An accounting journal is a record of the company’s accounting transactions as they occur. A journal entry is a line in that record. Accounting transactions include payroll entries of total wages and salaries paid to employees, total deductions, and the employer’s tax liabilities. Payroll software often allows you to make the journal entry in the system. Otherwise, you can make your own journal via a spreadsheet or office suite program. A payroll journal entry is a two-stage process.
Enter the payroll date. The payroll date for a monthly payroll, for example, is March 31. Create headings for Account, Debit and Credit.
Type Salaries and Wages under the Account heading. Put the total gross amount -- the amount paid to employees before deductions -- under Debit.
List the respective deductions in the Account section, under Salaries and Wages. For example, create rows for federal income tax, state income tax, local income tax, city income tax, 401(k) contributions and other deductions. Enter the total withheld for each deduction as a Credit.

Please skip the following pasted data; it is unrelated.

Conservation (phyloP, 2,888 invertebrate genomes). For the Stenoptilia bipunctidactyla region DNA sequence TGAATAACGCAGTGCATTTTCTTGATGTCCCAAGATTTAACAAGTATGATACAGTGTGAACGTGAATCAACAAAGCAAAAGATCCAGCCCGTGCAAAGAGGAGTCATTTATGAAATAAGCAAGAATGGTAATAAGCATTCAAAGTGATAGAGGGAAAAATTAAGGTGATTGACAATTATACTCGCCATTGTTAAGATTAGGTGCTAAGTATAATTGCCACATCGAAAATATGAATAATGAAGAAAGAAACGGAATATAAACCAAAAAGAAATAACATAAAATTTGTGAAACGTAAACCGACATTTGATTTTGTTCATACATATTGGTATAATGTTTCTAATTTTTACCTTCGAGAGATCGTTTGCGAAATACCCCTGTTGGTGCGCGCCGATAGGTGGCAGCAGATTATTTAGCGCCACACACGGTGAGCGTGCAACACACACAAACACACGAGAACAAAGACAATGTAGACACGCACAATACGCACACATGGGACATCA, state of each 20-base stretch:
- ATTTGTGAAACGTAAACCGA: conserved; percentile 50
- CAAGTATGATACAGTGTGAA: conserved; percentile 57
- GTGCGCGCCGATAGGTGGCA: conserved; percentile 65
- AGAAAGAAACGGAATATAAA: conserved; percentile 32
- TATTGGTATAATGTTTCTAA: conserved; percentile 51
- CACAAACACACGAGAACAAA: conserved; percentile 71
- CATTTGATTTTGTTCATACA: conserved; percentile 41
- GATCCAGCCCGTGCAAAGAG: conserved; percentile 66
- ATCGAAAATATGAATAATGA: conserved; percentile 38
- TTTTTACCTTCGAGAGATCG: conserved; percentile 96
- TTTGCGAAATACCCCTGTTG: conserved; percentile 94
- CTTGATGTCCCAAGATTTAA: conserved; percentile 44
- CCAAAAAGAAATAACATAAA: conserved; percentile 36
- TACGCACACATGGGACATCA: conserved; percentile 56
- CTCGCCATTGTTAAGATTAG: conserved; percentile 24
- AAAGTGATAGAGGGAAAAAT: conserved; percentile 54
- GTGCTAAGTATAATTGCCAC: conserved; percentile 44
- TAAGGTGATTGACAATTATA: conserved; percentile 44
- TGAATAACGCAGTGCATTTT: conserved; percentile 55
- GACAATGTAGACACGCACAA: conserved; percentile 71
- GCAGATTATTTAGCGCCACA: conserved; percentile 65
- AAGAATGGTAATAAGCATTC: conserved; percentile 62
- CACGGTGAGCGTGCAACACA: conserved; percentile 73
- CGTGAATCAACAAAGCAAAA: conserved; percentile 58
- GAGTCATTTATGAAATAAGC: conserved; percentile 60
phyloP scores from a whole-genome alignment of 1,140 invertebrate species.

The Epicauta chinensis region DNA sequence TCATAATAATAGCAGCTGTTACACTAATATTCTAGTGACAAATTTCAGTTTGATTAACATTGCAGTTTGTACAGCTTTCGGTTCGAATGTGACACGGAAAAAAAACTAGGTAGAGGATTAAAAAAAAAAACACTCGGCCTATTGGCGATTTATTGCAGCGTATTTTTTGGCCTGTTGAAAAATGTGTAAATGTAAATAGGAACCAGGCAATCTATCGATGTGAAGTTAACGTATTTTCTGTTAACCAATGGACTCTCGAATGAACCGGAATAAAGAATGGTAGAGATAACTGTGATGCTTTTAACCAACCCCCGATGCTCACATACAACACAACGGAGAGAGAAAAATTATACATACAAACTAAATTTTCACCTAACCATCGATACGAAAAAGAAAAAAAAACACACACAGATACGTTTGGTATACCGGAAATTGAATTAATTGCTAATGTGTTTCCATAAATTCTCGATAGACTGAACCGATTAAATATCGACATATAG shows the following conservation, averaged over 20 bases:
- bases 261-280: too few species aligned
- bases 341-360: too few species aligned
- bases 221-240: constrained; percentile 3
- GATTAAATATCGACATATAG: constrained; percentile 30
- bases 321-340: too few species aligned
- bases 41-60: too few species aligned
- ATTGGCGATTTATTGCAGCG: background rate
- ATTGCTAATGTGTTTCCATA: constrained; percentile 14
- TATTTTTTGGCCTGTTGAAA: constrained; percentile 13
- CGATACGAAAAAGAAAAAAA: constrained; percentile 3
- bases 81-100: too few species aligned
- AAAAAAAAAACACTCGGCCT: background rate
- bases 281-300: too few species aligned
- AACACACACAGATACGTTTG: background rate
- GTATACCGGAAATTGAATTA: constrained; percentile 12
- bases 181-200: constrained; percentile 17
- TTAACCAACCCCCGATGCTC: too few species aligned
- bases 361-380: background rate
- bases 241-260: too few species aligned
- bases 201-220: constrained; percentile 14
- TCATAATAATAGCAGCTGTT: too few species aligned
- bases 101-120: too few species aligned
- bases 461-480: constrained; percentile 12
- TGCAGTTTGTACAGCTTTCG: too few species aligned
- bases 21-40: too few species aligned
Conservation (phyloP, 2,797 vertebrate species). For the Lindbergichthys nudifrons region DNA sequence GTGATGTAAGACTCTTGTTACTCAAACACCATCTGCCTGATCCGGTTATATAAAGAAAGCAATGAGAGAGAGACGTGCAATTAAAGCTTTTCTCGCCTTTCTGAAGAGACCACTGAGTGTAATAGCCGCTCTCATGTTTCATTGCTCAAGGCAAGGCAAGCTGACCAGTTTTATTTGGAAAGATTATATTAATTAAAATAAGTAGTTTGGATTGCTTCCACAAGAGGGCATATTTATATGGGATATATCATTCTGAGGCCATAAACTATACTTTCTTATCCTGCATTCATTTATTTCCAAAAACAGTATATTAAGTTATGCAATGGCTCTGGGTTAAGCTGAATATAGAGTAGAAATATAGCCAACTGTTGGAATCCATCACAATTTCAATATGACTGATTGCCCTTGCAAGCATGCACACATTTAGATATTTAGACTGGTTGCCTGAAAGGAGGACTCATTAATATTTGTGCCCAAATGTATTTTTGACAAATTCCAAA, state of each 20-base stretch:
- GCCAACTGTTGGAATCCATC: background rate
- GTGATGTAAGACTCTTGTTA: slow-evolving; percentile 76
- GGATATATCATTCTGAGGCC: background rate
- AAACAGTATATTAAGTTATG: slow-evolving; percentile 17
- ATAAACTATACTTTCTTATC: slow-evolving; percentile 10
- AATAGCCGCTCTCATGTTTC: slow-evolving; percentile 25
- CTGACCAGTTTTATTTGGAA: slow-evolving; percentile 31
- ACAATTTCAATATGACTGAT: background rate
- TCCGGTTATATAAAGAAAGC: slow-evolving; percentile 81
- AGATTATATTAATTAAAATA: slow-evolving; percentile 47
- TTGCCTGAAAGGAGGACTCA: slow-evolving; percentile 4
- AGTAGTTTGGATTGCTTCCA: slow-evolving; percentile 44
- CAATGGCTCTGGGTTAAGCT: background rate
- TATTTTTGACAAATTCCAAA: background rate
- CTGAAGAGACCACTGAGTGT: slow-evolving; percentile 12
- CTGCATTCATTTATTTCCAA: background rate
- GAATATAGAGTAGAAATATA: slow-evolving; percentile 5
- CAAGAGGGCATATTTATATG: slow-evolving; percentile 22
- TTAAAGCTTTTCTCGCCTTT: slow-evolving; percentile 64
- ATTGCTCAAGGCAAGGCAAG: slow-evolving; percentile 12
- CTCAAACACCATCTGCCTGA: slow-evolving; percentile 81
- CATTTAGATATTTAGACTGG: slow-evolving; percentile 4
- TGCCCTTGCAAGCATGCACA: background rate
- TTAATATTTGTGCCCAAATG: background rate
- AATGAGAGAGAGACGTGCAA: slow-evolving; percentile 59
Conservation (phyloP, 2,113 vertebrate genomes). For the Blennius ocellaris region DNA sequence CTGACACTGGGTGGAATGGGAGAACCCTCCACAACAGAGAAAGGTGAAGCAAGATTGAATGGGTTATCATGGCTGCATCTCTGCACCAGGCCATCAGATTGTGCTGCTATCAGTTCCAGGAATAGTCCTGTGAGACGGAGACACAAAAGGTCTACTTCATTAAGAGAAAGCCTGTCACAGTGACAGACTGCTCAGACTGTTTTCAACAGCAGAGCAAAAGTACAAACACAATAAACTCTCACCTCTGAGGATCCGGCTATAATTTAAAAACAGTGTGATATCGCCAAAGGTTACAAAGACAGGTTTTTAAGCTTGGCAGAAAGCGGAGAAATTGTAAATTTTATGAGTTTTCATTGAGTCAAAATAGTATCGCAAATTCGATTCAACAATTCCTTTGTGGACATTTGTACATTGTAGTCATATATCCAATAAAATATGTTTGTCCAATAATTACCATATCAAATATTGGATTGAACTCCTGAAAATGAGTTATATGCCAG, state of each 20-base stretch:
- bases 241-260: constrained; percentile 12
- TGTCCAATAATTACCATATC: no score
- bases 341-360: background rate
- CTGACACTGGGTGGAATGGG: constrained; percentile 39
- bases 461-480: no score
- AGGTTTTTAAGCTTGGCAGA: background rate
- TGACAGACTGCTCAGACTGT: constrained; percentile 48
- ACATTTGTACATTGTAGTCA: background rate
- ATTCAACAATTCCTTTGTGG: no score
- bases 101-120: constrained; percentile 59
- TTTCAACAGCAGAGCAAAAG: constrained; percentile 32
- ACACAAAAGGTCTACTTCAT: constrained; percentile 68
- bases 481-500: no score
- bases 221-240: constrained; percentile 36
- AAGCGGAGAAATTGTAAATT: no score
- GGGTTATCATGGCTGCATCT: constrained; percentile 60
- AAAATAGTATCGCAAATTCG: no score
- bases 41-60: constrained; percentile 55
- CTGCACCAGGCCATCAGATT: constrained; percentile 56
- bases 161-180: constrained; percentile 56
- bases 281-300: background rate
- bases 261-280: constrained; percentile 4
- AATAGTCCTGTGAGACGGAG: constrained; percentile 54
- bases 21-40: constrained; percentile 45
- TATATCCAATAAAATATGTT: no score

Create a final row for Payroll Account under the Account section. Put the total net payroll -- total Debit minus total Credits -- as a Credit.
Employer Liability Entry
Create headings for Account, Debit and Credit.
Generate rows for employer taxes under Account. In most cases, the employer pays Medicare tax, Social Security tax, federal unemployment tax and state unemployment tax. Enter the total amount for each tax as a Debit.
Make a final row for Payroll Account under the Account section. Put total payments remitted as a Credit -- this amount should equal the total Debits applied in Step 2.
Make payroll journal entries after you process each payroll. If you use a manual payroll system which requires you to process the payroll by hand, purchase the journal from an office supply store and make the entries manually.
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